A court in France has cleared a satirical magazine of insulting Muslims. Philippe Val, the publisher of Charlie Hebdo, has expressed satisfaction at the outcome of a case that began after the weekly printed caricatures of the Prophet Mohammad. “We are happy, happy for ourselves and for you, too, because we are going to be able to do our job,” he declared after the hearing. “The law has been applied,” he said, adding that the verdict was good news for France’s secular Muslims and for those who believe in freedom of expression.
The action was brought by the Grand Mosque of Paris and the Union of French Islamic Organisations. Its leader, Lhaj Thami Breze, says the group will pursue its legal battle. “We are going to appeal. We are citizens and we are hurt. Charlie Hebdo has made fun of our Prophet and associated Islam and Muslims with terrorism,” he said.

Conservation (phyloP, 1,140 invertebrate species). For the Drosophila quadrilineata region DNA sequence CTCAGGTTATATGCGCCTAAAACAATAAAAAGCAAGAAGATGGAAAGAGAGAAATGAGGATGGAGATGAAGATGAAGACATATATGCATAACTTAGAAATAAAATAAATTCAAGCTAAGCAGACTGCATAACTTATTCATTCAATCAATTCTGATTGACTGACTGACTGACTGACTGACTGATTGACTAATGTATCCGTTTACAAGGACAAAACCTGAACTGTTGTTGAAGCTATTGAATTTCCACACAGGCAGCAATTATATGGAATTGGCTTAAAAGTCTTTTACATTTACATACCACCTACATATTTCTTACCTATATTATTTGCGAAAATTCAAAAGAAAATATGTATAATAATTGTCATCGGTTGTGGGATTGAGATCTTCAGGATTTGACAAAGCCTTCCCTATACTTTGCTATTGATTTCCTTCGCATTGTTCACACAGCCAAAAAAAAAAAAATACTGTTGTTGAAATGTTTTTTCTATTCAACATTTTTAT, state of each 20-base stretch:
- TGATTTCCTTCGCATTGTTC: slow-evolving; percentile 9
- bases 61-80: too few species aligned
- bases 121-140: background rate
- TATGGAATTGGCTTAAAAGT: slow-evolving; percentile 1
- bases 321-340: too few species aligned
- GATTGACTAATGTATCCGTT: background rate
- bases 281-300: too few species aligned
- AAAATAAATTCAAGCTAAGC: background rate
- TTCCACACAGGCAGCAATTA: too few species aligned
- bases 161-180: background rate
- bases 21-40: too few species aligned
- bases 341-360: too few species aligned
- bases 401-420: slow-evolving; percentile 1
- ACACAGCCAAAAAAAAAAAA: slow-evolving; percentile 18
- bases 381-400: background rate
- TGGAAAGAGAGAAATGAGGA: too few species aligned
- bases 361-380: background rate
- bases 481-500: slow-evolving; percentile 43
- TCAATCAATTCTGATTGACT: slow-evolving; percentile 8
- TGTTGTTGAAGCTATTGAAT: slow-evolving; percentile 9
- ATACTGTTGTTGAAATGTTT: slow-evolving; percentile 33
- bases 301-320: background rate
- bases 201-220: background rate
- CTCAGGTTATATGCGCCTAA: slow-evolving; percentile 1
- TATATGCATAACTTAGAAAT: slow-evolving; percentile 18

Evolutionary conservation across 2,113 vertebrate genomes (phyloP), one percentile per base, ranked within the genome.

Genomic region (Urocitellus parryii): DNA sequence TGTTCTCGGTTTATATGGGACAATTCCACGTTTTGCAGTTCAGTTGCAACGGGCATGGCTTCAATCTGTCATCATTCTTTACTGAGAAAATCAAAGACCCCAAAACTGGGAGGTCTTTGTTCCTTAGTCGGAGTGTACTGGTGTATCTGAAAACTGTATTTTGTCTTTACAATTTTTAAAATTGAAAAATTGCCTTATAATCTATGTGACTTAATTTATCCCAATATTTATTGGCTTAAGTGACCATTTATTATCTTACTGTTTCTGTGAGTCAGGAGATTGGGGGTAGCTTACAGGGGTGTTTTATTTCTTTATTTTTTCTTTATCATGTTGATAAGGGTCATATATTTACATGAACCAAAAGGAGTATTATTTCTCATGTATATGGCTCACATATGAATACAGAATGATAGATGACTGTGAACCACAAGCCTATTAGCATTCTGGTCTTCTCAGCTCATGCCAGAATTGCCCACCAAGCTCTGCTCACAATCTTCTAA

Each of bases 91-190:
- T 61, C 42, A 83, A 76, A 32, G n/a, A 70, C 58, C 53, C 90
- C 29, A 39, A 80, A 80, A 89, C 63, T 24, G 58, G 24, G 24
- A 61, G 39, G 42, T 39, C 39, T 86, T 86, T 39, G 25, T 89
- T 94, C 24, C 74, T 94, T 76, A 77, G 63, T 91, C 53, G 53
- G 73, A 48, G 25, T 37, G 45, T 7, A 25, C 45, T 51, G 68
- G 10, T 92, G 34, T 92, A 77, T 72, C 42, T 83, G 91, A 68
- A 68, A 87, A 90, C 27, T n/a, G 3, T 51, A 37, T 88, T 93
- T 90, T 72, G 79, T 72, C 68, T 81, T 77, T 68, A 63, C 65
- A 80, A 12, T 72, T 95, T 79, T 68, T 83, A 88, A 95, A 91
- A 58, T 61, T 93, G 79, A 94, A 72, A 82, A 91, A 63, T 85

Throwing out the charges, the court in Paris said the cartoons were covered by freedom of expression laws and did not constitute an attack on Islam in general but on fundamentalists. Charlie Hebdo was one of several European publications to reprint the pictures, which originally appeared in Denmark and sparked protests by Muslims worldwide.